Pham’s former sous chef, Akane Nakamura, is now the executive chef at Naked Fish—a renowned Japanese restaurant with a world-class sushi bar run by executive sushi chef Sunny Tsogbadrakh. And local pastry chef Romina Rasmussen has almost single-handedly made SLC the place for kouign amann, a little-known (outside of France) delicacy that’s been described as “the love child of a buttery croissant and a bready baguette.” Who’s hungry now?

Myth No. 4: There’s no diversity

Fair or not, you might think the city looks a whole lot like Mitt Romney: white, heterosexual, and conservative. And you wouldn’t be totally wrong. But it is changing.

In 1970, Caucasians accounted for 97% of SLC’s population. By 2010, it had dropped to 86%. And, believe it or not, SLC topped a 2012 study by The Advocate of the most gay-friendly cities in America, beating out San Francisco and New York.

“The city itself is very liberal and a very progressive city,” says Holifield, who points to November’s election of the city’s first gay mayor. “The thing that surprises people the most when they come here is how normal it is. How it’s just like every other big city out there that they’ve maybe been to.”

In fact, it might even be more progressive than other big cities. The Advocate’s criteria included more than just Census data. It also took into account the city’s number of teams entered in the Gay Softball World Series, number of gay bookstores, number of gay elected officials, and number of semifinalists in the International Mr. Leather contest.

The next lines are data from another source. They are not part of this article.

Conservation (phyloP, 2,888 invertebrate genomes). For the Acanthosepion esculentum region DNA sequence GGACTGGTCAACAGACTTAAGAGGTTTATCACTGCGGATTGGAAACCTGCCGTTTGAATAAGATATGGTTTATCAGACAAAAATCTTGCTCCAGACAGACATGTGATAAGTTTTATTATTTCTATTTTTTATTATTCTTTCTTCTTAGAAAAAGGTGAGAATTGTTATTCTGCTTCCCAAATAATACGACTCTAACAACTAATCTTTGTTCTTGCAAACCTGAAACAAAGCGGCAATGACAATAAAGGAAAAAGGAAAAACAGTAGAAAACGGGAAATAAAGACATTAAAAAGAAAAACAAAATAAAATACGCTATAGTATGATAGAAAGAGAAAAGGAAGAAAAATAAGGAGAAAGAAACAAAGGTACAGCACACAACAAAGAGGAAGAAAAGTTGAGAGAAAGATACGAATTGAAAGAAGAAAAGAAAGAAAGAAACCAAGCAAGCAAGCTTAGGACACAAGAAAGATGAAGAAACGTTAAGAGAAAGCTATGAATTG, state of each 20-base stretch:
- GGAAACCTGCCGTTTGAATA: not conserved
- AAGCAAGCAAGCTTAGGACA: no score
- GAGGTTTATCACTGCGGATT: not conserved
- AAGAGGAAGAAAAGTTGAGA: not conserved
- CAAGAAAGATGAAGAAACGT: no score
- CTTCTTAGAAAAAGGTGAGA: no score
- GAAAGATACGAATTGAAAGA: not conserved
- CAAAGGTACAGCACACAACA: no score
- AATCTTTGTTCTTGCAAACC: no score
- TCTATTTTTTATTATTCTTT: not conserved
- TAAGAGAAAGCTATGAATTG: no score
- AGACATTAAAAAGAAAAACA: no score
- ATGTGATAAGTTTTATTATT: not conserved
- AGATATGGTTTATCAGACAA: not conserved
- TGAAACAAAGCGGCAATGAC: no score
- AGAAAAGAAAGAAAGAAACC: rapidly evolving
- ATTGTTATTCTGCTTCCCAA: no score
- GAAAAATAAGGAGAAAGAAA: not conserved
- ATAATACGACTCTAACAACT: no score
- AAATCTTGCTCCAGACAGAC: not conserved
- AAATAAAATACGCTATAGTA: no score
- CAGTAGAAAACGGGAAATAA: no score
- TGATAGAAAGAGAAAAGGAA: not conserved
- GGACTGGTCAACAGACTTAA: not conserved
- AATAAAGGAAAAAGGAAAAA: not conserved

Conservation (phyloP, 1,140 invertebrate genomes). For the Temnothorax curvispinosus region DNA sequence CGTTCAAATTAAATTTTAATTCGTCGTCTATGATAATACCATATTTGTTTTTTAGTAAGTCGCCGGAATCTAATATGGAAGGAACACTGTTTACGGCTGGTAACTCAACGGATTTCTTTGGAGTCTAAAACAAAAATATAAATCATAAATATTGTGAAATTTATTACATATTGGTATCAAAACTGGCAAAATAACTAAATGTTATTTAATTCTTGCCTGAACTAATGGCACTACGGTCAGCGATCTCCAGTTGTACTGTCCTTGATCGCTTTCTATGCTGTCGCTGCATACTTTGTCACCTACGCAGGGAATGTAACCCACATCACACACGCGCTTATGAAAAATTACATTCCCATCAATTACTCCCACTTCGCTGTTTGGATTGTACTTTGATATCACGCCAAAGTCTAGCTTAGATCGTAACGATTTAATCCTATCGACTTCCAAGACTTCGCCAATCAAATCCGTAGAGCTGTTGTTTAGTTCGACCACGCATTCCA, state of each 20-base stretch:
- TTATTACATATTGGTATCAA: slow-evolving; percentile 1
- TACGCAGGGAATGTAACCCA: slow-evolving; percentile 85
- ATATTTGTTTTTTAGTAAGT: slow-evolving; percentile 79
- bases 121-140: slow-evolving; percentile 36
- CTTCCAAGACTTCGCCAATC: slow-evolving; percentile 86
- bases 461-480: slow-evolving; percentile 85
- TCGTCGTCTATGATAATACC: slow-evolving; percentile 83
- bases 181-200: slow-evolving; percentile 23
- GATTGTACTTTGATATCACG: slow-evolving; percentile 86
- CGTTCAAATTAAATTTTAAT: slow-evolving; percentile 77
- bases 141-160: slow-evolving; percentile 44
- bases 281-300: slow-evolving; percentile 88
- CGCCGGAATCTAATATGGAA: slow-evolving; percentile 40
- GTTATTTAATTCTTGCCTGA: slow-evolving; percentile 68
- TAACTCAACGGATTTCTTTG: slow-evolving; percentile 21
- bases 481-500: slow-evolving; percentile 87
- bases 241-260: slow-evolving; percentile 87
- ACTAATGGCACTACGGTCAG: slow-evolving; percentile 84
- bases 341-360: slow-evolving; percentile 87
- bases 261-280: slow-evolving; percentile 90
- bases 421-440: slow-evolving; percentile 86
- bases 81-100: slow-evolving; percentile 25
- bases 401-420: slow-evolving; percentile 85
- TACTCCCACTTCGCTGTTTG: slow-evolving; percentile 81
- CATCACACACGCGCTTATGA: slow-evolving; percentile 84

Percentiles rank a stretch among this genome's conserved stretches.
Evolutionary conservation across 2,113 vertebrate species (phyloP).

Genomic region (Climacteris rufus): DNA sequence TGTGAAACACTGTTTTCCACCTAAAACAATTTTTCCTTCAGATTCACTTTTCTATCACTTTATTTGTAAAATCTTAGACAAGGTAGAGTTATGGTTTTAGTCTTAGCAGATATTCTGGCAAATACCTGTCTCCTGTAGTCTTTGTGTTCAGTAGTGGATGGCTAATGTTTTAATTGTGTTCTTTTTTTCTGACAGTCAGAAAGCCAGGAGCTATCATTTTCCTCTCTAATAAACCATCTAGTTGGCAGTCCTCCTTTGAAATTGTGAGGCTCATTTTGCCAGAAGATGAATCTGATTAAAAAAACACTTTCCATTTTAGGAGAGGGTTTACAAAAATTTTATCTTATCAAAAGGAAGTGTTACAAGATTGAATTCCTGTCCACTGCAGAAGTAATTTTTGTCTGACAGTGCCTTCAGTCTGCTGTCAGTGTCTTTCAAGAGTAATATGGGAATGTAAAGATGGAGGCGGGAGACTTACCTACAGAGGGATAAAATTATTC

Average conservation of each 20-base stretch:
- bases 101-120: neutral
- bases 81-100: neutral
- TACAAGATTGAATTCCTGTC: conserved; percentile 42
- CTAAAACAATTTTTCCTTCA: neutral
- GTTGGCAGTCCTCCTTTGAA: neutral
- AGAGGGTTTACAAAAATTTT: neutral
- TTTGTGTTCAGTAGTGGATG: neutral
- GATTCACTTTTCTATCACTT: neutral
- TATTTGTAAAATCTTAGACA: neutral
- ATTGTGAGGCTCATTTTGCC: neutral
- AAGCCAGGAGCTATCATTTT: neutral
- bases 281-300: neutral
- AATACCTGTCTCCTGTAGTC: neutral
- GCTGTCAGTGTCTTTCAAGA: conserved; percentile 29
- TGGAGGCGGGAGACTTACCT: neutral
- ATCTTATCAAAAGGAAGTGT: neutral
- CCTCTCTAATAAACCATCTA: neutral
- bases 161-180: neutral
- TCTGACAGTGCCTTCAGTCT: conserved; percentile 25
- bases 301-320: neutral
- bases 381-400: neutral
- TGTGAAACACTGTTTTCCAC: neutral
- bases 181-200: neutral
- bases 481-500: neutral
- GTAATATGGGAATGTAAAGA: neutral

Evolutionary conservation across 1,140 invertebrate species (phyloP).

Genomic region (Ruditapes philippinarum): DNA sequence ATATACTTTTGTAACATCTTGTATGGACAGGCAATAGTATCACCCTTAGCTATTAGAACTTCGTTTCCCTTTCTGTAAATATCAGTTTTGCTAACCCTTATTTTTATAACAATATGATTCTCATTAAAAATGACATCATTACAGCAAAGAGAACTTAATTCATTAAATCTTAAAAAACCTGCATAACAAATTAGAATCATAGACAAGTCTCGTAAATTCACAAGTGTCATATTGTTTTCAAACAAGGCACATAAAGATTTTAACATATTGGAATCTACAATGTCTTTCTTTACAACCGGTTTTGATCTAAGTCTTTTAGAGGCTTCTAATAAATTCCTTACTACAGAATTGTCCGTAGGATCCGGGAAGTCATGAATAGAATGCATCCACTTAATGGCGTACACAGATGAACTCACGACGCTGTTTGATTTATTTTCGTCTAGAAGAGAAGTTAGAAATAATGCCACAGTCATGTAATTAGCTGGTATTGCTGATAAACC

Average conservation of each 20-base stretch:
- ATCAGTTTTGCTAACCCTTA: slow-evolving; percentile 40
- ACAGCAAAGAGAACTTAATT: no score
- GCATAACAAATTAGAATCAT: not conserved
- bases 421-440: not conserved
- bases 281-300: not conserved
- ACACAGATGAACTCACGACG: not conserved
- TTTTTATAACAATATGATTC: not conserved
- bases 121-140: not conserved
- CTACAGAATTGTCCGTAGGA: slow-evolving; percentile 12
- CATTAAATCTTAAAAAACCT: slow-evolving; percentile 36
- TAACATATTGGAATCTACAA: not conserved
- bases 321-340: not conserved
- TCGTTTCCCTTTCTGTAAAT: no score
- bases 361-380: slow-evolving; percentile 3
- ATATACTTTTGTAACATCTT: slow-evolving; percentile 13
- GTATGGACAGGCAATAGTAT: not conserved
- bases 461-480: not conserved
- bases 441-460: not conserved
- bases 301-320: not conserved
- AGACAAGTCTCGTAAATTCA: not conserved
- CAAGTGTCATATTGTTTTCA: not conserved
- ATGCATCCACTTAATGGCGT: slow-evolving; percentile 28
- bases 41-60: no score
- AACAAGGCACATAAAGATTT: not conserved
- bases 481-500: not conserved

Myth No. 5: There’s no culture other than the Sundance Film Fest

While Robert Redford’s once-modest little film festival has grown into one of the largest cinema events in the world—and has certainly put Salt Lake City in the spotlight year after year—it’s not the only game in town.

SLC also attracts visitors with its 15 national parks and monuments, as well as its reputation as a ski mecca (make that Ski City). It’s become a booming music scene, boosted by a huge pool of regional talent, including Neon Trees, The Used, and Imagine Dragons. The SLC Arts Council offers inexpensive outdoor concerts, usually featuring big-name bands such as The Black Keys, MGMT, Bon Iver, Sonic Youth, and the Empire of the Sun.

“I’m not Mormon, I don’t ski, and I don’t hike,” Holifield says. “I still love living here and am proud to call this city home. I always find things to do. … Sometimes there is too much to do!

“We have an amazing foodie scene, great art scene, great music scene, great nightlife, fantastic local breweries, tons of local start-ups,” he adds. “The people here are so supportive. If you are a new business and you are from Utah, the people here will support you 100% and help you succeed.”

We debunk myths like it’s our job (because it is!). Check out what other cities’ truths we’ve uncovered.